Male Urethral Carcinoma
The male urethra averages some 18 cm in length, and is subdivided into the penile urethra, the membranous urethra, and the prostatic urethra. Beginning distally, the penile urethra is comprised of the meatus and fossa navicularis which is lined with stratified squamous epithelium. The pendulous urethra extends from the proximal fossa navicularis to the suspensory ligament of the penis, where it then becomes the bulbar urethra between the ligament and the urogenital membrane. These areas are lined with stratified or pseudostratified columnar epithelium as is the short (1.5 cm) membranous urethra. This contains the external sphincter which is comprised of striated muscle fibers. The prostatic urethra passes through the prostate and is lined with transitional cell epithelium.
Fifty percent to 75% of male urethral cancers arise in the bulbar urethra. The remainder occur predominantly in the fossa navicularis. Approximately 90% of male tumors demonstrate squamous cell carcinoma histology. Often there is an association with stricture of the urethra (Figure 112-7). Infrequently, transitional cell carcinoma or undifferentiated tumor may predominate at the bladder neck or within the prostatic urethra. Poorly differentiated transitional cell cancers may show some squamous characteristics. Rarely adenocarcinoma may arise in the glands of Littre or the prostatic utricle. Metastases from distant tumor sites to the penis also occur infrequently.
Obstructive symptoms are common in more proximal lesions, while urethral bleeding and palpation of a mass herald more distal lesions (Figure 112-8). In general, the more proximal a tumor, the later in its development and the higher its stage at diagnosis.
A special case exists in the urethral segment which is retained following cystectomy. These tumors are almost exclusively transitional cell carcinomas. Monitoring of the urethra in this situation and management of these tumors is discussed elsewhere. When the urethra is excised, either in conjunction with cystectomy or as a secondary procedure, the entire urethra, including the fossa navicularis, must be excised.
Lymphatic drainage of the distal male urethra is similar to that of penile tumors. Tumors of the fossa and pendulous urethra drain to the superficial inguinal lymph nodes, while tumors of the bulbar, membranous, and prostatic urethral segments drain to the iliac, obturator, and presacral node groups. There may be crossover at the prepubic lymphatic plexus.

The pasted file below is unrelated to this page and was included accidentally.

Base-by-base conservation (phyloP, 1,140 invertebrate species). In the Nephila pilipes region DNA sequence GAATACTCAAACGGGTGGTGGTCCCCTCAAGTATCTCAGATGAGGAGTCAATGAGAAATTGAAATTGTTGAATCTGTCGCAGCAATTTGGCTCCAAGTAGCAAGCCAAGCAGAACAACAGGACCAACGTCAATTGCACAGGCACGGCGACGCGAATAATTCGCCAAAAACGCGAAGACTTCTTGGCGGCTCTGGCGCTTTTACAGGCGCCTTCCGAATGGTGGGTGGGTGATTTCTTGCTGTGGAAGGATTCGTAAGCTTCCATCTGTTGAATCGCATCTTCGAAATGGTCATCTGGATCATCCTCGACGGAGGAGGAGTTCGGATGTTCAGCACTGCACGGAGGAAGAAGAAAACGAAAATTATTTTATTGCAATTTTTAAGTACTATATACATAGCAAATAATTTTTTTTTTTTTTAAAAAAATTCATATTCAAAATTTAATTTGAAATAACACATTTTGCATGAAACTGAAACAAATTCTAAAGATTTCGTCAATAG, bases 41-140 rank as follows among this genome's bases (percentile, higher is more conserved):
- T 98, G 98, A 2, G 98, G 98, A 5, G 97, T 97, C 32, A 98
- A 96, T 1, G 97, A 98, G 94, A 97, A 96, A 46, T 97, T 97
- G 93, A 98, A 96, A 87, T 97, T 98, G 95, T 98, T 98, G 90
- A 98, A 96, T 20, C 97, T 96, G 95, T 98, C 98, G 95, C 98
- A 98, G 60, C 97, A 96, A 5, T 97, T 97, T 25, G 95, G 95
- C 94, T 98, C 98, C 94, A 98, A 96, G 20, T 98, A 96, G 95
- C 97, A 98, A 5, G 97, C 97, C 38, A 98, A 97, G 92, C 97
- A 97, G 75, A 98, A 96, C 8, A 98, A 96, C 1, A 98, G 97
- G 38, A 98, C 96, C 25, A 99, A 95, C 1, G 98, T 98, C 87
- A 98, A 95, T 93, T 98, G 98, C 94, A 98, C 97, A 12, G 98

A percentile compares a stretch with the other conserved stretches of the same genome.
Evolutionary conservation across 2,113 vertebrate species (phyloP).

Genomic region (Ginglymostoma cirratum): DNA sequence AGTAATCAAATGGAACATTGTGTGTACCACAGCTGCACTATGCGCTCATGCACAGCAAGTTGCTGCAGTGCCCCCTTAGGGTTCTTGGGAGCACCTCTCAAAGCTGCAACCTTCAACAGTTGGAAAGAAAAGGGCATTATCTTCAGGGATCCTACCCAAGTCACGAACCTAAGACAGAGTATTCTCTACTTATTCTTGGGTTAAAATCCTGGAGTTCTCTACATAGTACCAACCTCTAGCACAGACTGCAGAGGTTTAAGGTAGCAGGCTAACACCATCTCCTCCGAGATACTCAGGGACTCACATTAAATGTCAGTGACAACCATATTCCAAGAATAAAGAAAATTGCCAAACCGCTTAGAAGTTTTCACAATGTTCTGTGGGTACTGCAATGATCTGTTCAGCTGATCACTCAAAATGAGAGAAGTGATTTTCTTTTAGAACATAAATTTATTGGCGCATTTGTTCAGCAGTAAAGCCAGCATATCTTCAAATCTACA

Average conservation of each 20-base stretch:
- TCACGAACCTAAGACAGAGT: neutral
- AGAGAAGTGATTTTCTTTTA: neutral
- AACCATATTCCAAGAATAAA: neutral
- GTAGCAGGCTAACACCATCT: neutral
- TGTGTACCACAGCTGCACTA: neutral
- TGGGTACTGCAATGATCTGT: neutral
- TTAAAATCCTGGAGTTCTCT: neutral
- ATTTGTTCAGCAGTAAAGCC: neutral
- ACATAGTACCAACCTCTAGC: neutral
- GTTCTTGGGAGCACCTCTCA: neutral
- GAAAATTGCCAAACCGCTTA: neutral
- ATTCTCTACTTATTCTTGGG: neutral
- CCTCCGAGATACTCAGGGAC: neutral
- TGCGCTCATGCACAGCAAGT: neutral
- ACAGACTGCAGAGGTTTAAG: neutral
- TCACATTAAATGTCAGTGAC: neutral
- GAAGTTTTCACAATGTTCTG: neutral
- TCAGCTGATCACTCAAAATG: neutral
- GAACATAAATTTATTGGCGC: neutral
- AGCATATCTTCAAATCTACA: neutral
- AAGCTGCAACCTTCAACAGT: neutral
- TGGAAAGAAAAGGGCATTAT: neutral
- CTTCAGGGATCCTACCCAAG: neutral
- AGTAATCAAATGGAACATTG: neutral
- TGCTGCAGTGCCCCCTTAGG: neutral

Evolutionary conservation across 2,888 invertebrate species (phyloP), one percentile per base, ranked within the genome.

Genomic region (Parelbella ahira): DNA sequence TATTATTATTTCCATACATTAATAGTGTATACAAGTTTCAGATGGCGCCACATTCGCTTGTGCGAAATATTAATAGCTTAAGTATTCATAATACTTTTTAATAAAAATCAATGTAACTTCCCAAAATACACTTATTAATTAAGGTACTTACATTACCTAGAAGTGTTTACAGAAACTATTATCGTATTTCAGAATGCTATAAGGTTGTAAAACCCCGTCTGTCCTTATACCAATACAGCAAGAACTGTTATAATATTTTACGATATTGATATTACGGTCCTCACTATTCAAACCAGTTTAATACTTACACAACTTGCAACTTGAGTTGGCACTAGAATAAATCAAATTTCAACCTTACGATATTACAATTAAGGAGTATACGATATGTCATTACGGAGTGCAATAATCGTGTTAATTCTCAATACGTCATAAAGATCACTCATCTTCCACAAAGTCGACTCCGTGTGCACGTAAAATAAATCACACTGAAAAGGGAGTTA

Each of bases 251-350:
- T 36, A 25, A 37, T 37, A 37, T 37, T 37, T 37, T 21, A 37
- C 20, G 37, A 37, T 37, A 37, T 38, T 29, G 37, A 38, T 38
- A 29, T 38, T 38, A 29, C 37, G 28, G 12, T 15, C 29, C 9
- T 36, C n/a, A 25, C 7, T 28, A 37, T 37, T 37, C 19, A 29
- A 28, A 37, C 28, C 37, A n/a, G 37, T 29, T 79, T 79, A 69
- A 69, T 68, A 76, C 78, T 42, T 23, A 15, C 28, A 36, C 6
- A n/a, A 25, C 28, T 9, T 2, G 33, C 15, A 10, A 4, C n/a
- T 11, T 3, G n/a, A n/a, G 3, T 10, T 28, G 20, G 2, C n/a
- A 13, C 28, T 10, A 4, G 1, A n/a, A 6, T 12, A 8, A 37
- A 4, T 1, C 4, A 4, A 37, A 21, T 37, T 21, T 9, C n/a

Staging Table 112-3 shows the AJCC/UICC Staging System for urethral carcinoma. Special provision is now made for the staging of transitional cell carcinoma of the prostatic urethra and ducts. The terminology of distal or "anterior" tumors - those distal to the suspensory ligament - and proximal or "posterior" tumors - those involving the bulbar, membranous, and prostatic segments - may be encountered.
Surgical Management Low-grade, low-stage tumors of the urethra may lend themselves to transurethral resection or laser fulguration, but such lesions are rare. Excisional biopsy may be feasible, and biopsy prior to laser fulguration is essential to assess histopathology and tumor depth.
Selected lesions of the distal urethra may lend themselves to partial penectomy. Tumors must not involve the corpus spongiosum or the corpora cavernosa, and must be amenable to a 2-cm margin. More advanced or more proximal lesions may require a total penectomy with creation of a perineal urethrostomy. Proximal cancers may necessitate an anterior exenteration with radical cystoprostatourethrectomy and urinary diversion.
Inguinal and pelvic lymphadenopathy portends metastatic disease. Careful serial palpation of the groins as well as interval pelvic CT evaluations are essential in the follow-up of definitive treatment of a urethral primary. Inguinal node dissection should be performed in the presence of clinically positive groin nodes. This has been curative in many cases. In several small series, 5-year survival following inguinal node dissection ranged from 12% to 66%. Pelvic node dissection has also proven curative in an occasional case and is worthwhile, although the prognosis in pelvic nodal disease is much worse than with inguinal node involvement. In the absence of inguinal adenopathy, inguinal lymphadenectomy is probably not warranted.
Radiation, Chemotherapy, and Combined Therapy Experience with these modalities is limited, although some success in treating superficial, low-grade lesions with external-beam radiotherapy in both males and females has been achieved. Brachytherapy implants and molds have also been used.
The infrequency with which these tumors are encountered has made it impossible to amass much experience with chemotherapy, but it might be anticipated that combination chemotherapy with drugs similar to those used in squamous carcinoma of other sites or with transitional cell carcinoma of the bladder and penis may be similarly effective in urethral lesions of similar pathology. Again, the use of these treatment modalities as well as the employment of combined therapy programs requires large, international, multiinstitutional studies to acquire data sufficient for meaningful interpretation.
Cancers of both the male and the female urethra are quite rare, but the disease may be devastating if not recognized and treated as early as possible. Early surgical or radiotherapeutic intervention may cure these tumors. Advanced disease, at least for the present, tends to carry a grim prognosis. Effective programs of surgery or radiotherapy combined with chemotherapy have not been developed, although such programs - based on experience with tumors of similar histopathology in other systems - have the potential for improving outcome. With improvements in treatment and with increased availability of modern diagnostic techniques, combination chemotherapy, worldwide communications and data transmission, there is hope that multinational, multiinstitutional programs of treatment may provide effective therapy for those suffering from these cancers while expanding our effectiveness in managing them.